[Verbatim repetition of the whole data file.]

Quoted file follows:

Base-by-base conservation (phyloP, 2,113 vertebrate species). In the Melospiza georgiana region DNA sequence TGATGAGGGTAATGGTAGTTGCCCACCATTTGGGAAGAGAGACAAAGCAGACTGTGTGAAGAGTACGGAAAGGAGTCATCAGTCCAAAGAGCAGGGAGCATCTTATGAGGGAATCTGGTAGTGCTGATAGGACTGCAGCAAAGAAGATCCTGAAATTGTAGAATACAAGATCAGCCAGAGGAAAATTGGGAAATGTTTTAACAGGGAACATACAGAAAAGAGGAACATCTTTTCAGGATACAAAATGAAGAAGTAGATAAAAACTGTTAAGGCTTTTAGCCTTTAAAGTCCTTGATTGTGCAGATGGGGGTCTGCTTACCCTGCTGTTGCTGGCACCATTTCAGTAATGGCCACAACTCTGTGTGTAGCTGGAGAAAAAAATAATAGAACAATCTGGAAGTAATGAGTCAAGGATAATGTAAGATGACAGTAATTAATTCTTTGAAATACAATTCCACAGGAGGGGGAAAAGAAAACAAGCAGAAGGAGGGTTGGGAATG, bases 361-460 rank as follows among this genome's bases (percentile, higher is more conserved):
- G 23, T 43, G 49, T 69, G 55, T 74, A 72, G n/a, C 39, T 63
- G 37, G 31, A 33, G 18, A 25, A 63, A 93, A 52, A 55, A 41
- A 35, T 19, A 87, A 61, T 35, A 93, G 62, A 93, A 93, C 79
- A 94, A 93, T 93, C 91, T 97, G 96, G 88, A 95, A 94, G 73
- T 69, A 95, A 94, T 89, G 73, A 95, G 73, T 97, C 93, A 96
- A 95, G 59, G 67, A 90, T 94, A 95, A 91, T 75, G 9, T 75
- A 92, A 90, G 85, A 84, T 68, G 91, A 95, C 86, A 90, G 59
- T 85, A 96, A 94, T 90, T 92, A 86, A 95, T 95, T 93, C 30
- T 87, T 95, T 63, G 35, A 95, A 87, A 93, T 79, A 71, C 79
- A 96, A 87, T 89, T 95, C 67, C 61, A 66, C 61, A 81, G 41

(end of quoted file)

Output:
Base-by-base conservation (phyloP, 2,113 vertebrate species). In the Melospiza georgiana region DNA sequence TGATGAGGGTAATGGTAGTTGCCCACCATTTGGGAAGAGAGACAAAGCAGACTGTGTGAAGAGTACGGAAAGGAGTCATCAGTCCAAAGAGCAGGGAGCATCTTATGAGGGAATCTGGTAGTGCTGATAGGACTGCAGCAAAGAAGATCCTGAAATTGTAGAATACAAGATCAGCCAGAGGAAAATTGGGAAATGTTTTAACAGGGAACATACAGAAAAGAGGAACATCTTTTCAGGATACAAAATGAAGAAGTAGATAAAAACTGTTAAGGCTTTTAGCCTTTAAAGTCCTTGATTGTGCAGATGGGGGTCTGCTTACCCTGCTGTTGCTGGCACCATTTCAGTAATGGCCACAACTCTGTGTGTAGCTGGAGAAAAAAATAATAGAACAATCTGGAAGTAATGAGTCAAGGATAATGTAAGATGACAGTAATTAATTCTTTGAAATACAATTCCACAGGAGGGGGAAAAGAAAACAAGCAGAAGGAGGGTTGGGAATG, bases 361-460 rank as follows among this genome's bases (percentile, higher is more conserved):
- G 23, T 43, G 49, T 69, G 55, T 74, A 72, G n/a, C 39, T 63
- G 37, G 31, A 33, G 18, A 25, A 63, A 93, A 52, A 55, A 41
- A 35, T 19, A 87, A 61, T 35, A 93, G 62, A 93, A 93, C 79
- A 94, A 93, T 93, C 91, T 97, G 96, G 88, A 95, A 94, G 73
- T 69, A 95, A 94, T 89, G 73, A 95, G 73, T 97, C 93, A 96
- A 95, G 59, G 67, A 90, T 94, A 95, A 91, T 75, G 9, T 75
- A 92, A 90, G 85, A 84, T 68, G 91, A 95, C 86, A 90, G 59
- T 85, A 96, A 94, T 90, T 92, A 86, A 95, T 95, T 93, C 30
- T 87, T 95, T 63, G 35, A 95, A 87, A 93, T 79, A 71, C 79
- A 96, A 87, T 89, T 95, C 67, C 61, A 66, C 61, A 81, G 41